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How to Choose the Right Freelance Graphic Designer


You need a graphic designer—but navigating portfolios, finding the right fit, knowing your budget, and more, is a hefty task. How do you even start to find the right designer for your next project? Relax. We’ll get you started out on the right foot. Here are six of our favorite tips to help you choose the perfect freelance graphic designer.

1. Someone You Can Work With For The Long Haul

One of the first things you should realize about selecting a freelancer is that you need to think of it as the beginning of a long relationship. While you can find plenty of discount means to get graphic design work done, the absolute best work—and the work that will be effective—is born from a strong collaborative effort between you and your freelance graphic designer. When that relationship works, you’ll end up with a go-to resource who can quickly and easily deliver great work that exceeds your expectations.

For that reason, it’s always important to meet your potential graphic designer in some capacity, whether that’s through a face-to-face meeting, an interview over the phone, or even an online chat. (We always recommend face-to-face, which is how we choose our freelancers.) Look for a team or person who responds to your requests quickly and is interested in hearing your feedback on their design work. And most importantly, someone who can translate that feedback into the design you envisioned.

2. Ensure Design Quality is Up To Par

This is sometimes trickier to assess, as everyone’s taste is slightly different, but there should always be a level of quality to all the designer’s work. One place to start looking is their website. Now, the work you see on your prospective freelancer’s website doesn’t need to exactly match the work you need done, but you should always like what you see. What it should match is the modern web design you actually see out in the world. If you find an outdated or poorly-maintained website for a graphic designer, then they probably aren’t taking their image seriously. It’s probably time to move onto the next candidate.  

To help guide your search, it’s helpful to find design styles that match what you intend for your own project. Having a visual to even loosely represent what appeals to you serves two purposes: 1) Gives you a visual by which to gauge what you like / don’t like about the designer portfolios you review and 2) Gives you a visual to provide to the designer you interview to see if they are able to see what you are envisioning (and match it, including the adaptations you need for your project).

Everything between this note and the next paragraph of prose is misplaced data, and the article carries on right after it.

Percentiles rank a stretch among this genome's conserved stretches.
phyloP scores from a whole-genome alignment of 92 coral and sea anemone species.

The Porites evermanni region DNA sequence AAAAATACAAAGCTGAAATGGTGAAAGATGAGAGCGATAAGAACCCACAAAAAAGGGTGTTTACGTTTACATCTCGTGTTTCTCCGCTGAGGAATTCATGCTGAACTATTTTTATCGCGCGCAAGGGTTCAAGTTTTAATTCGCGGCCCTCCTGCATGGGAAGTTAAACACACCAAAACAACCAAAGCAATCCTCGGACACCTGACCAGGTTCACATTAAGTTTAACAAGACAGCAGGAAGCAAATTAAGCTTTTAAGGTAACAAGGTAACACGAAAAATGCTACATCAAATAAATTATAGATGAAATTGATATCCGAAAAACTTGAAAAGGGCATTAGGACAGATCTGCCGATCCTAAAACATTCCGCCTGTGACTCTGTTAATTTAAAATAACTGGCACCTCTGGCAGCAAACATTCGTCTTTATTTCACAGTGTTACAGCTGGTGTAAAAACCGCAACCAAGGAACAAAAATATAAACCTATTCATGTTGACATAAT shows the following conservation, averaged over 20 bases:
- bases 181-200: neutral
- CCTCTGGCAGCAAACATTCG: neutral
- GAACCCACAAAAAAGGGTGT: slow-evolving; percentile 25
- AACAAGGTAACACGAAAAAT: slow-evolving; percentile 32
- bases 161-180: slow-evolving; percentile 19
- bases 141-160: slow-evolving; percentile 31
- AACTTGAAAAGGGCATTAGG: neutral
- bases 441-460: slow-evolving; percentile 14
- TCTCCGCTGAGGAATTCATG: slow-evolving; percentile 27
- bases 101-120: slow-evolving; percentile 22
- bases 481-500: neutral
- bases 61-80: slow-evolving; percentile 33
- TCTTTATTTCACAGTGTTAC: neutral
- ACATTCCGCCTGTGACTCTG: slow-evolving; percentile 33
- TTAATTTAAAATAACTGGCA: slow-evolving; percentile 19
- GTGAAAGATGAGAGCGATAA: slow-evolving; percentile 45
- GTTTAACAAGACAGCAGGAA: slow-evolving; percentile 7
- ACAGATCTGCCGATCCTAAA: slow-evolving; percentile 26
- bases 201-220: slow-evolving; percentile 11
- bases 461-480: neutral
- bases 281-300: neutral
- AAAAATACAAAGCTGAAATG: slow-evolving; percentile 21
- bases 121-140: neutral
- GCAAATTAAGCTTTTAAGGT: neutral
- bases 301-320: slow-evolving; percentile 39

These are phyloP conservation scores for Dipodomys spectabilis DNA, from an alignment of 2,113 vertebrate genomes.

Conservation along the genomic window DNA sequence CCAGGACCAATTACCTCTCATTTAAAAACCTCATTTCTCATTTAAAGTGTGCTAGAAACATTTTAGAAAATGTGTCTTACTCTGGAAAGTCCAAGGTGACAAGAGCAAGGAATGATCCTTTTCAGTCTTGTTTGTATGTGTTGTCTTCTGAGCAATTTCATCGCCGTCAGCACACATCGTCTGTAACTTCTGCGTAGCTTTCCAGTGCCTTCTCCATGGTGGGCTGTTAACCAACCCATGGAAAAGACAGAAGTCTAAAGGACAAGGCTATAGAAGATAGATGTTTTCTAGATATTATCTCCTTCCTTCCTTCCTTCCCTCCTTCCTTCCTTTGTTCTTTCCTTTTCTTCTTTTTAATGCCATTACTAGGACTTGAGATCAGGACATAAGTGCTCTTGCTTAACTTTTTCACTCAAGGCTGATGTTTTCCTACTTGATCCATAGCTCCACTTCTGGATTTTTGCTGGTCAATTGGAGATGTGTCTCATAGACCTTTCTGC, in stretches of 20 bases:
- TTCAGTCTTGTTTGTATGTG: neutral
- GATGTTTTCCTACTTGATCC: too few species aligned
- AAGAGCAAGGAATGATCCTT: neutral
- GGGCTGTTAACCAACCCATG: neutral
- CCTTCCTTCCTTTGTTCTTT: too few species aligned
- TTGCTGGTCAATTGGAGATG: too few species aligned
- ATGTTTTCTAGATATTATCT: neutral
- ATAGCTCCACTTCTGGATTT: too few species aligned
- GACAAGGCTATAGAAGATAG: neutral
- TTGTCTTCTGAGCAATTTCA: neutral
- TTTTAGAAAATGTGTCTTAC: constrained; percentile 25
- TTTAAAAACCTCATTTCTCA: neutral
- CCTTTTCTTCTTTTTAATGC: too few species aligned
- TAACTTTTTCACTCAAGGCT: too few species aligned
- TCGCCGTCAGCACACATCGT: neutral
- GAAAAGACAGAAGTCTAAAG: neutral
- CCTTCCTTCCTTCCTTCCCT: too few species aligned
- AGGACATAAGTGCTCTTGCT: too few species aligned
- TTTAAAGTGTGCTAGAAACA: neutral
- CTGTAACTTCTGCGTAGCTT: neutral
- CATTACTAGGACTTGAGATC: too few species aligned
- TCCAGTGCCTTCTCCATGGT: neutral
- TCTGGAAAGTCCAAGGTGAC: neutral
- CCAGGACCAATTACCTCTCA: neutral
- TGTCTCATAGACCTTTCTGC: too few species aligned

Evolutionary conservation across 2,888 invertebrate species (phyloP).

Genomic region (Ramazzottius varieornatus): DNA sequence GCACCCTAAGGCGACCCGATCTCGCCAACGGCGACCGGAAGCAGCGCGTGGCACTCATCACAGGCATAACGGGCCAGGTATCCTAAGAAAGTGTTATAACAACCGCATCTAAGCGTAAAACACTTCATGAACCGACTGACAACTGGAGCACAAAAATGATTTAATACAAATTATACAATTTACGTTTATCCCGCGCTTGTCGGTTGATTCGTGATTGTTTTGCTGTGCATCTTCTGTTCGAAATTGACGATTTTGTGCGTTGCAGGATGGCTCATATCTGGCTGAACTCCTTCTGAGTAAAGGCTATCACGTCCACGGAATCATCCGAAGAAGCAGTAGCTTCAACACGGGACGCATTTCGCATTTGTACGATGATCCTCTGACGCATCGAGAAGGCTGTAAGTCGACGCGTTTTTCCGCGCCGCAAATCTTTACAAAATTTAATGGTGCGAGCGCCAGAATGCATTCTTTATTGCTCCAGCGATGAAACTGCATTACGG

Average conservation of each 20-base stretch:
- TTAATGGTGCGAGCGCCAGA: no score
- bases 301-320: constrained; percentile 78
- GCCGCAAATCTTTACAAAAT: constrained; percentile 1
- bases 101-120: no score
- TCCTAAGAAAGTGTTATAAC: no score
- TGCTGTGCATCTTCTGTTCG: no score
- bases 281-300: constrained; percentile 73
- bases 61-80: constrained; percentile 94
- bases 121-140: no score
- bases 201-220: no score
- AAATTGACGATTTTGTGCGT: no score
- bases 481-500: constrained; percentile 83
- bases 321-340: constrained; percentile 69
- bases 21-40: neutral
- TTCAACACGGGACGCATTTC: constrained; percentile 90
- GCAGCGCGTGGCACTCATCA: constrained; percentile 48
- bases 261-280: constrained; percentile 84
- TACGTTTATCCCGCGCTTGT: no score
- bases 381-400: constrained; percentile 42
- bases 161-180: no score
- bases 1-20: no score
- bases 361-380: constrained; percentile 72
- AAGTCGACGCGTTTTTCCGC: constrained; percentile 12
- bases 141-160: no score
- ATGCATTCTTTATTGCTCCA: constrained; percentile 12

Having a visual is a great tool for an interview, too! Ask your design candidate for their favorite brand from a visual perspective (which brand they like the LOOK and FEEL of). Then ask what s/he likes about it and what makes it unique. Even a designer with a strong portfolio could have had influences (like a strong creative director) that may have impacted the samples in their portfolio.

3. Review Their Portfolio

Looking at their overall portfolio site architecture, look and feel, user experience and content is an important start. But to get down to the day-to-day paid work, you’ll need to look at the work a potential graphic designer has completed by selecting individual pieces that interest or concern you. Most designers will have pictures and links to their portfolio on their website. Review their portfolio pieces and see if you like their particular approach. Naturally, your projects will look different from the ones you see, but many designers have a signature style or approach. By going through a portfolio, you can get a feel for that signature and decide if it’s right for your business.